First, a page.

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United States v. Baker


decided: November 23, 1983.


Appeal from the United States District Court for the Northern District of Illinois, Eastern Division. No. 82 CR 355 -- Susan Getzendanner, Judge.

Pell, Bauer, and Flaum, Circuit Judges.

Author: Flaum

FLAUM, Circuit Judge.

This is an appeal from a conviction following a jury trial in which the defendant was found guilty on three counts of a four-count indictment charging him with the commission of certain federal crimes. For the reasons stated below, we affirm the conviction.

In the summer of 1979, Sears Bank and Trust Company of Chicago discovered that it was missing 2,700 United States Treasury savings bonds totalling approximately $450,000, as well as six cashier's checks totalling approximately $140,000. The bonds and checks had been taken from an operations area in the bank, fraudulently negotiated, and redeemed at various other banks, causing monetary losses to Sears, the United States Treasury, and several other banks.

The losses were eventually traced to Wilbert Woodruff, a Sears Bank employee who had access to the areas where the blank cashier's checks and savings bonds were kept. Woodruff admitted involvement in the thefts and eventually pleaded guilty to stealing the bonds and cashier's checks. After being sentenced to a period of incarceration, he agreed to assist the government in prosecuting others involved in the thefts in exchange for a favorable report to the parole board.

Woodruff identified the defendant, Lugene Baker, as one who had played a major role in the thefts. Baker was arrested and charged in a four-count indictment with: 1) conspiracy to commit an offense against the United States in violation of 18 U.S.C. § 371; 2) possession of stolen savings bonds in violation of 18 U.S.C. § 641; 3) aiding and abetting the embezzlement of savings bonds in violation of 18 U.S.C. §§ 2 and 656; and 4) aiding and abetting the embezzlement of cashier's checks in violation of 18 U.S.C. §§ 2 and 656.

At the defendant's jury trial, Woodruff testified that in the spring or early summer of 1979, he was visited at the bank several times by the defendant, a high school classmate who he knew by the nickname "Blue." Woodruff stated that during the course of these visits the defendant asked him to steal some cashier's checks. Woodruff testified that he convinced another Sears employee to obtain the checks for him, filled in the amounts, and then gave the checks to the defendant. Woodruff also testified that the defendant later persuaded him to steal three boxes of savings bonds, and that the defendant told him that he knew individuals who could cash the bonds for them. It was established at trial that the defendant's fingerprint appeared on one of the stolen bonds.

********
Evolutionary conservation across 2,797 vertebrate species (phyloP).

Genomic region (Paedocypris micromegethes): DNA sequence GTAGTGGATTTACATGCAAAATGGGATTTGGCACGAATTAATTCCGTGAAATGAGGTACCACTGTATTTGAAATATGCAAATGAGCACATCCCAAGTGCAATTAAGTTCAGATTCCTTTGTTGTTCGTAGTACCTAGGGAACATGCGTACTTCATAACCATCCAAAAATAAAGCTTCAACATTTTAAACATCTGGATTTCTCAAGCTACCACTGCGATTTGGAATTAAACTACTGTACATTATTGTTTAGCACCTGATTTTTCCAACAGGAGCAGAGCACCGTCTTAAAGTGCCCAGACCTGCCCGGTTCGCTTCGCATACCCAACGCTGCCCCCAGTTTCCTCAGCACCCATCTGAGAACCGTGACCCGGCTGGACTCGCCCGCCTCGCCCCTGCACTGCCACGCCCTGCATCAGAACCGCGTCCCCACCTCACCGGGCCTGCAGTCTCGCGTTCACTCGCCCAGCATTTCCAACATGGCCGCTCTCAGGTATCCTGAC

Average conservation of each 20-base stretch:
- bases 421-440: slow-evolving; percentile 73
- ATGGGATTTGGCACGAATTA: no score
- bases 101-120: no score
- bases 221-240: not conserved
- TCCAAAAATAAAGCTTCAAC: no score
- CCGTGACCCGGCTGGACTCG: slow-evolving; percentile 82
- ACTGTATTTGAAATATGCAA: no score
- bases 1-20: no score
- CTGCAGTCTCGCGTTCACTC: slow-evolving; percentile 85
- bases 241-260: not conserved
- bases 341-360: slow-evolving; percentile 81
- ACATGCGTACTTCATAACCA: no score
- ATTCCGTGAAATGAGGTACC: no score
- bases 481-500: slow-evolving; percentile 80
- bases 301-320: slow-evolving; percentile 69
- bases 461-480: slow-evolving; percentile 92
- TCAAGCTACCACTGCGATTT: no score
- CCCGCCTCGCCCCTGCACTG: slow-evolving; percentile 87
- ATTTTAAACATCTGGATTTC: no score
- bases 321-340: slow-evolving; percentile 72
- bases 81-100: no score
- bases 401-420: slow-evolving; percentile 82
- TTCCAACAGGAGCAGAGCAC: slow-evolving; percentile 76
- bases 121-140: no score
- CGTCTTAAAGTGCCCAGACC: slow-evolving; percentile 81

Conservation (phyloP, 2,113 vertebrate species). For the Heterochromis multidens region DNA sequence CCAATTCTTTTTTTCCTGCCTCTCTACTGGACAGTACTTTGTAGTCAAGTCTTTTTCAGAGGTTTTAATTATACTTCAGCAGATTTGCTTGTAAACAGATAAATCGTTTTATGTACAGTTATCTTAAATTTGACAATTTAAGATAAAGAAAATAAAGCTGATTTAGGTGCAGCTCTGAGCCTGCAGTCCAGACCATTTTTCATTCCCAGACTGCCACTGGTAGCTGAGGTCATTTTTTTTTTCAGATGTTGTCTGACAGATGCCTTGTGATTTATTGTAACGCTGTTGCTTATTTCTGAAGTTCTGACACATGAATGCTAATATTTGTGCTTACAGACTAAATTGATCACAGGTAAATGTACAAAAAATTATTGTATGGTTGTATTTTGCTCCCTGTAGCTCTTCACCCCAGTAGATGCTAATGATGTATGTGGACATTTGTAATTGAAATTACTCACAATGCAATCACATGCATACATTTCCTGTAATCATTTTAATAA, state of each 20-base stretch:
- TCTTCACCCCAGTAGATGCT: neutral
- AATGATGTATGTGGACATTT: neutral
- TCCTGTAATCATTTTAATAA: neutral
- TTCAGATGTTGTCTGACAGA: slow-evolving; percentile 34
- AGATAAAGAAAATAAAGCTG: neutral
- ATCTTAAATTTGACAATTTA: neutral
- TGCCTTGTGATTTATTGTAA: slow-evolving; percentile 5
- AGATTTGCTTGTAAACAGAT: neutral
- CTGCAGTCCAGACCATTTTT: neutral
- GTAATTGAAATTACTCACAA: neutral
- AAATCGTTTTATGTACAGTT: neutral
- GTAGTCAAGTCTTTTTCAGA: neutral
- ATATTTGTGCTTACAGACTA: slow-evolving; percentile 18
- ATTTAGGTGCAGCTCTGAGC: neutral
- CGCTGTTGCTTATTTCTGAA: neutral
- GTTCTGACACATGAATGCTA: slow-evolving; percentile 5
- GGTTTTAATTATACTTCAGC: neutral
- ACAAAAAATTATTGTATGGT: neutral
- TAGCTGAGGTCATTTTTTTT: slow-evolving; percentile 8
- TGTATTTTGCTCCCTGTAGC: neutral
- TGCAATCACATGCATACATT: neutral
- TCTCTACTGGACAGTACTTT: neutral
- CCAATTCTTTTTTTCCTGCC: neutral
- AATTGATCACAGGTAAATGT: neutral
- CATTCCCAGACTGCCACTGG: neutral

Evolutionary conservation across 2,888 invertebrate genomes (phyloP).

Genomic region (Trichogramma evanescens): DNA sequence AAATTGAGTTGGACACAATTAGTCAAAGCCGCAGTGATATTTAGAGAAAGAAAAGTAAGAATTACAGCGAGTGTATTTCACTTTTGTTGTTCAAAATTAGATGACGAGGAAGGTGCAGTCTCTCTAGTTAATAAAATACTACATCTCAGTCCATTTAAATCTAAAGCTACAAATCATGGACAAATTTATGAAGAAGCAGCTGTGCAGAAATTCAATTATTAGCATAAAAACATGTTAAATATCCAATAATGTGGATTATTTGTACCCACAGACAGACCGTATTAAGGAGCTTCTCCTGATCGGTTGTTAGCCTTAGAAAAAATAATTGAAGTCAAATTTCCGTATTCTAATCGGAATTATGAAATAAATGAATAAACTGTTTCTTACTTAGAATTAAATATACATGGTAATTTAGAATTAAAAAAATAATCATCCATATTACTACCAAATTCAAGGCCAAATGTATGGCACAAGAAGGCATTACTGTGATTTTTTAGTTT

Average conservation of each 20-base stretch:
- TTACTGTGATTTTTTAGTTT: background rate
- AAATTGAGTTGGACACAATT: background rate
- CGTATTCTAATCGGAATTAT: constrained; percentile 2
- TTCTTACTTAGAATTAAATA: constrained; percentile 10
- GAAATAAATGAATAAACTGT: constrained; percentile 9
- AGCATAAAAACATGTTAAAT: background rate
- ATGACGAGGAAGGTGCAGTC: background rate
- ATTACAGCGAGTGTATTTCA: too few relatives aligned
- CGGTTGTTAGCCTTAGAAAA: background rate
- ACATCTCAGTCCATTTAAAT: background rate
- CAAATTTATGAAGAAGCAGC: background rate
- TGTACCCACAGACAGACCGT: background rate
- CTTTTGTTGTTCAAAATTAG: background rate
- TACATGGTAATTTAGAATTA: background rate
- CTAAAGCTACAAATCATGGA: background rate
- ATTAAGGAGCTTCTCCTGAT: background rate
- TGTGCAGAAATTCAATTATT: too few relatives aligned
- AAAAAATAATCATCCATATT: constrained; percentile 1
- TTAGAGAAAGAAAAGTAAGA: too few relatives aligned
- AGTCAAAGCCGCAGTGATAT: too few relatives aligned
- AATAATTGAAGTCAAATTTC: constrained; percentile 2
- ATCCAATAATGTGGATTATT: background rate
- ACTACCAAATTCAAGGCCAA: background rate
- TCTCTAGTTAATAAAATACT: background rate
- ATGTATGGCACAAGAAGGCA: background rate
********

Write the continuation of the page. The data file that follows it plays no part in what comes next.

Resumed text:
Patricia Groves was another witness for the prosecution. She testified to receiving a telephone call at her place of employment in August of 1979 from someone who she knew only by the name of Blue. She had met Blue through her husband in 1975. Groves stated that Blue asked her if she was interested in some "work" cashing stolen checks, and that she said that she was. Within a few hours, Blue visited Groves at her work place, and they arranged for him to deliver some bonds to her apartment that evening. Blue delivered the bonds as was arranged. Groves cashed the bonds at numerous suburban banks, but in the course of so doing was arrested for attempting to cash a stolen personal check.

Groves was convicted for her part in the scheme and agreed to cooperate with the government as a condition of her probation. After failing to appear for three appointments to discuss her testimony with the government attorneys prior to the defendant's trial, the sentencing judge issued an arrest warrant for a violation of the condition of her probation. Groves was ultimately arrested on the warrant, and she admitted to not wishing to testify on behalf of the government.

At trial, Groves failed to make an in-court identification of the defendant as the person known to her as Blue. She was then questioned by the government about a previous interrogation session with Agent Konkol of the Federal Bureau of Investigation and Agent Straughn of the Secret Service in the presence of her attorney at the Metropolitan Correctional Center in October of 1982. She testified that she recalled telling the agents that she had received the bonds from a person known to her as Blue, and that she recalled having been shown a photospread and selecting two photographs from the spread. However, she said that she could not recall what she told the agents when she selected the photographs.

Over defense counsel objection, Agent Konkol was permitted to testify that the photographs selected by Groves at the earlier session were photographs of the defendant, and that Groves had stated that these photographs looked like the person known to her as Blue. The trial judge initially instructed the jury that this portion of Konkol's testimony was being received only for purposes of impeachment, but later reinstructed the jury that the testimony could be used as substantive evidence as well. The defense counsel did not cross-examine Groves about her out-of-court statement implicating the defendant.